|Radio Free Europe /Radio Liberty is still in existence today, broadcasting news and analysis of world events.
So, Radio Free Europe essentially came into existence in 1949 to
news and information from Munich to countries behind the Iron
Curtain. The idea was to employ emigrés and displaced persons
from Eastern Europe to man the broadcasts. The in 1953 it was
decided to set up a different radio station to broadcast to the Soviet
Union. This became Radio Liberty.
Both stations, although technically public, were, in reality, funded and controlled by the CIA which managed the news and information. This was part of the CIA's psychological war campaign directed at the Soviet bloc. One of the more controversial aspects of the work of RFE/RL was using balloons to drop political leaflets in Eastern Europe, especially Czechoslovakia and Hungary. See, Richard H. Cummings, "Balloons Over East Europe: The Cold War Leaflet Campaign of Radio Free Europe".
RFE played a controversial role in the events of 1956 in Poland and Hungary. See Cissie Dore Hill, "Voices of Hope: The Story of Radio Free Europe and Radio Liberty" (a publication of the Hoover Institution Archives).
"throughout the disorder, the head of RFE’s Polish desk, Jan Nowak, urged restraint and prudence, keeping the broadcasts in line with RFE’s policy of liberalization over liberation. The Hungarian desk, however, had no Jan Nowak to urge restraint. Bill Griffith, chief policy adviser in Munich, cautioned émigré broadcasters against overpraising reform leaders lest RFE provide ammunition to hard-liners preparing to counterattack. This was followed by a memo counteracting the former policy, demanding an all-out propaganda offensive from newly appointed RFE director W. J. Convery Egan in New York.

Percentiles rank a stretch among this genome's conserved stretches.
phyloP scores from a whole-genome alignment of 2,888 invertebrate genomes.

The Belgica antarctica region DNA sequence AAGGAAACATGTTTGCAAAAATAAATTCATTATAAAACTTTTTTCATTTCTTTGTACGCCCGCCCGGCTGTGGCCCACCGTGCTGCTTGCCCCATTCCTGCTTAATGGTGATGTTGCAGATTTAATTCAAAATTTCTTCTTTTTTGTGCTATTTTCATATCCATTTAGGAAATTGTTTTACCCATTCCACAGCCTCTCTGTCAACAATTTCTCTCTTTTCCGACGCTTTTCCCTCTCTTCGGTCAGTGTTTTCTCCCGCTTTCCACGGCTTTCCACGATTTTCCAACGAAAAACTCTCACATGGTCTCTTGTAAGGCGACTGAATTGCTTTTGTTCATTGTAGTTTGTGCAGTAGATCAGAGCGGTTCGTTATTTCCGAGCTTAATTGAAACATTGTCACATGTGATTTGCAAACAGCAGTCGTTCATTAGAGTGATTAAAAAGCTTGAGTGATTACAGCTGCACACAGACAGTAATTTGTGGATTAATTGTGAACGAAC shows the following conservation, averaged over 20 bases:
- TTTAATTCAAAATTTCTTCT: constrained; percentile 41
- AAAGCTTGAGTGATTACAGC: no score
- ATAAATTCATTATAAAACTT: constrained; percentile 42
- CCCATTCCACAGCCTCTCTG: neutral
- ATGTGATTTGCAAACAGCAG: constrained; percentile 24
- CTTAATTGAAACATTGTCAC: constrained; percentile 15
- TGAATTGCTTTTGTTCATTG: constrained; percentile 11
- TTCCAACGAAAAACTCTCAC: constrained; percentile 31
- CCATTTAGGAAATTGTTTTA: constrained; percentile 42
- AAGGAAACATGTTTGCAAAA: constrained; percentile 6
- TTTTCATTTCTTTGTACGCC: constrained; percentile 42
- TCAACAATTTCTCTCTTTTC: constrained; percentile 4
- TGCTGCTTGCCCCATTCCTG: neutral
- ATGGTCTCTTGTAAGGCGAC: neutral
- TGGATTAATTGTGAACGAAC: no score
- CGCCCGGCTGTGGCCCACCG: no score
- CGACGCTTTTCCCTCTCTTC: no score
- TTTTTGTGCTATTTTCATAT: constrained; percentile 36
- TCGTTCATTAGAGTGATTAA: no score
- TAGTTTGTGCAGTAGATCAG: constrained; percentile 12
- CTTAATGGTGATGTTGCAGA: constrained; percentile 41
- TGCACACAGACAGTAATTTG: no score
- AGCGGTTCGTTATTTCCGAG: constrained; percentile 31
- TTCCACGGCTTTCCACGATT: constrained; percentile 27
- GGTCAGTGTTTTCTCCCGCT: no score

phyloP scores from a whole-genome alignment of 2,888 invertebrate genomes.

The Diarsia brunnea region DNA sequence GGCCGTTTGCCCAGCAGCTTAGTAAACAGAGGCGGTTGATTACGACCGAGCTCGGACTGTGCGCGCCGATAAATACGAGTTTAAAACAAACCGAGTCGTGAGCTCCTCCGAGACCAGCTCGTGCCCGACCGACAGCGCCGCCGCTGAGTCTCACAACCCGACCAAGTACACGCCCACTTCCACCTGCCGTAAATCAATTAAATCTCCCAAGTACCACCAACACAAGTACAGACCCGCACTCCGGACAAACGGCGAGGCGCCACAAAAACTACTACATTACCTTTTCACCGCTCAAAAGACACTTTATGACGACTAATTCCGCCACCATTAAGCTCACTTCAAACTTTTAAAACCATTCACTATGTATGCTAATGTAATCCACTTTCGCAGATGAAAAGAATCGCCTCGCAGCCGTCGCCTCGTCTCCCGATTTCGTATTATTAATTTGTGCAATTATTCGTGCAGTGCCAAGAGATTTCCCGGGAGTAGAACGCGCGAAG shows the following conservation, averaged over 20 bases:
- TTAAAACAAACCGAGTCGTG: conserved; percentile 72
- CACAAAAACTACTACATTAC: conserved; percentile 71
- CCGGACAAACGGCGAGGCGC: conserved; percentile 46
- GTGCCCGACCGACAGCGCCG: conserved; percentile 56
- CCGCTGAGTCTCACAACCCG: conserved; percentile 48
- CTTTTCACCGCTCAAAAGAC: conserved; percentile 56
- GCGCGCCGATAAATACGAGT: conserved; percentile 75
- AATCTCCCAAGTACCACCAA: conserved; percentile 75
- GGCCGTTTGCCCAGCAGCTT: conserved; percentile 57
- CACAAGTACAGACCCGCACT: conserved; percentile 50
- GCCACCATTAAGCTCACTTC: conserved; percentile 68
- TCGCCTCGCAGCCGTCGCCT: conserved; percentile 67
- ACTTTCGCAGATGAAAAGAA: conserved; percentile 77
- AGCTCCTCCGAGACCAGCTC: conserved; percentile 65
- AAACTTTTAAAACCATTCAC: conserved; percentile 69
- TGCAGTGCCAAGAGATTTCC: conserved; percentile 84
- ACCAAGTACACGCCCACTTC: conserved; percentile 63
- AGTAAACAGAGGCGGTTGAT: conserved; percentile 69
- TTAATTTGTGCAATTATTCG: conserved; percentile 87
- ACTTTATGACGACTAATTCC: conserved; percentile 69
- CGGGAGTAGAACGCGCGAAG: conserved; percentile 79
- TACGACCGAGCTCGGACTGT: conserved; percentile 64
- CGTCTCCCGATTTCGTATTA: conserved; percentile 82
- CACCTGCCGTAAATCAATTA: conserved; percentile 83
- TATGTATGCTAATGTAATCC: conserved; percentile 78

It should not be surprising that the communist bloc did everything possible to
try and silence the stations. There were repeated efforts to jam
the radio broadcasts; there were assassinations of some of the RFE
experts; there was an attempt at poisoning everyone who worked at RFE;
and then there was the explosion, set by the East Germans, that blew up part of the radio station HQ in 1981.
It is interesting that even in
2006, the Russian government is uncomfortable with the news service
provided by Radio Liberty and has taken measures to shut the service
down in Russia. See Russia Curtails Radio Free Europe from the Washington Post, 7 July 2006.
Radio Liberty: 50 Years (Hoover Institution archival exhibit with a timeline, directory of key people, organizational structure, etc.)
page is copyright © 2006, C.T. Evans
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